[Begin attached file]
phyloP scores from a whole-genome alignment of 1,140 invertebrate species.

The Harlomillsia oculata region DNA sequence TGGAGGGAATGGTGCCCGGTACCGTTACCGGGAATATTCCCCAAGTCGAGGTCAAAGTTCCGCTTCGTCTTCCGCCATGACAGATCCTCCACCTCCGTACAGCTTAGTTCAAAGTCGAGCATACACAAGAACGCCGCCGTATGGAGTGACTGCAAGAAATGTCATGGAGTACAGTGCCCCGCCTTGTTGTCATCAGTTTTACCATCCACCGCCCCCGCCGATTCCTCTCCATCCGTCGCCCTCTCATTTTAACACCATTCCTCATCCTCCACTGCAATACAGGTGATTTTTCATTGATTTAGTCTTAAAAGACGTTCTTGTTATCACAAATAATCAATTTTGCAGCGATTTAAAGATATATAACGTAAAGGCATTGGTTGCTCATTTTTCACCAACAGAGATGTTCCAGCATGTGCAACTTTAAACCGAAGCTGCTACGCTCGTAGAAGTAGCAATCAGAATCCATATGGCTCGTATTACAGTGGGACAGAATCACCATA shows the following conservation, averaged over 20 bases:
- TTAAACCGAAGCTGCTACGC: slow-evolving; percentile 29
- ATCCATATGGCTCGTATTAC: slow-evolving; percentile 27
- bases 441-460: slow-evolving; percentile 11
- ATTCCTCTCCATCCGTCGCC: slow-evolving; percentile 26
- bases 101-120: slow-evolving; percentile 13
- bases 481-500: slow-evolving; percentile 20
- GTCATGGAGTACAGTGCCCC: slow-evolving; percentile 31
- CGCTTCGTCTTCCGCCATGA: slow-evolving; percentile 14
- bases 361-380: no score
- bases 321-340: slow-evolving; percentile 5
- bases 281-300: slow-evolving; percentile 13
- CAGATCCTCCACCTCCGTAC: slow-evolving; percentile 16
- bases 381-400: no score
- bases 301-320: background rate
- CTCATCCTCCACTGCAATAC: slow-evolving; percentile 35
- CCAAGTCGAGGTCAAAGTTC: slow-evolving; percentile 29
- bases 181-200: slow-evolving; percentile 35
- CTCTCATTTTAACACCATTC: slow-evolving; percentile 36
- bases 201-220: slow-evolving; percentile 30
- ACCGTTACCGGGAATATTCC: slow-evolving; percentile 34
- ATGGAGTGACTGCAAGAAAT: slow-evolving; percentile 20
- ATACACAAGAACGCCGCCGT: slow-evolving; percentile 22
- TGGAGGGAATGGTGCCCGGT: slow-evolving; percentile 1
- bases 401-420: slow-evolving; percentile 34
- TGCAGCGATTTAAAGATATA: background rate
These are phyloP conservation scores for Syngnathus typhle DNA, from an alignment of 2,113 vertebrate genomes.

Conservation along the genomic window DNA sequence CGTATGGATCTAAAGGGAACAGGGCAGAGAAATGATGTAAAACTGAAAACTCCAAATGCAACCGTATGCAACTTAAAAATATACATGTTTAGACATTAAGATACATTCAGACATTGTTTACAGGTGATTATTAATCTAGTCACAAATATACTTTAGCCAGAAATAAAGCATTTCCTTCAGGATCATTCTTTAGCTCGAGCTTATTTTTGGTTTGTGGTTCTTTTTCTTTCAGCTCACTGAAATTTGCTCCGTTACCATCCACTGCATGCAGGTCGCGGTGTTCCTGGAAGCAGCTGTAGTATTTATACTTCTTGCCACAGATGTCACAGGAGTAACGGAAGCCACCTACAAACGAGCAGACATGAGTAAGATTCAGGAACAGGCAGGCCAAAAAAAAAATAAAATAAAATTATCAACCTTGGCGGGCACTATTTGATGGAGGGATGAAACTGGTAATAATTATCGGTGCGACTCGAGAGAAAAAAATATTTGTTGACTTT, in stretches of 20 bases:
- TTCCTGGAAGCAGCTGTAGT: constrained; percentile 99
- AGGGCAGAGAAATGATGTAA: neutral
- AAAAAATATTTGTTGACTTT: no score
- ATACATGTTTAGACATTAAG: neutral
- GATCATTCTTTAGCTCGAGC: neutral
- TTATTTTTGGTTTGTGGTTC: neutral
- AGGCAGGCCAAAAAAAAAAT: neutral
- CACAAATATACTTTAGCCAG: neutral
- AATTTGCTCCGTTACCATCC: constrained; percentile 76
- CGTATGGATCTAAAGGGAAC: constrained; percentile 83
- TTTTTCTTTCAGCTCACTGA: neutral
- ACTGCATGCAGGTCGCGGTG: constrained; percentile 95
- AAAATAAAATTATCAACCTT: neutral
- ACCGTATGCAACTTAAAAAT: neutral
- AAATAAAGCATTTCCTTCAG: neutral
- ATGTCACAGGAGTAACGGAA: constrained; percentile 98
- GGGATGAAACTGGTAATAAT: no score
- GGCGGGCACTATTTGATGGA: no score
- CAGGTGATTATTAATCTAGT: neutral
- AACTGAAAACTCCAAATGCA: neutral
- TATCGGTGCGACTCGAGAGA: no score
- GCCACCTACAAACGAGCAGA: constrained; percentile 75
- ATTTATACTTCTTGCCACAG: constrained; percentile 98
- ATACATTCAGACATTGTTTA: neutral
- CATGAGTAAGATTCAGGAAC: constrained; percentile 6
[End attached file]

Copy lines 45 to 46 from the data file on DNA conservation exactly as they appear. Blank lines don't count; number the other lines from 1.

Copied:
- ATGTCACAGGAGTAACGGAA: constrained; percentile 98
- GGGATGAAACTGGTAATAAT: no score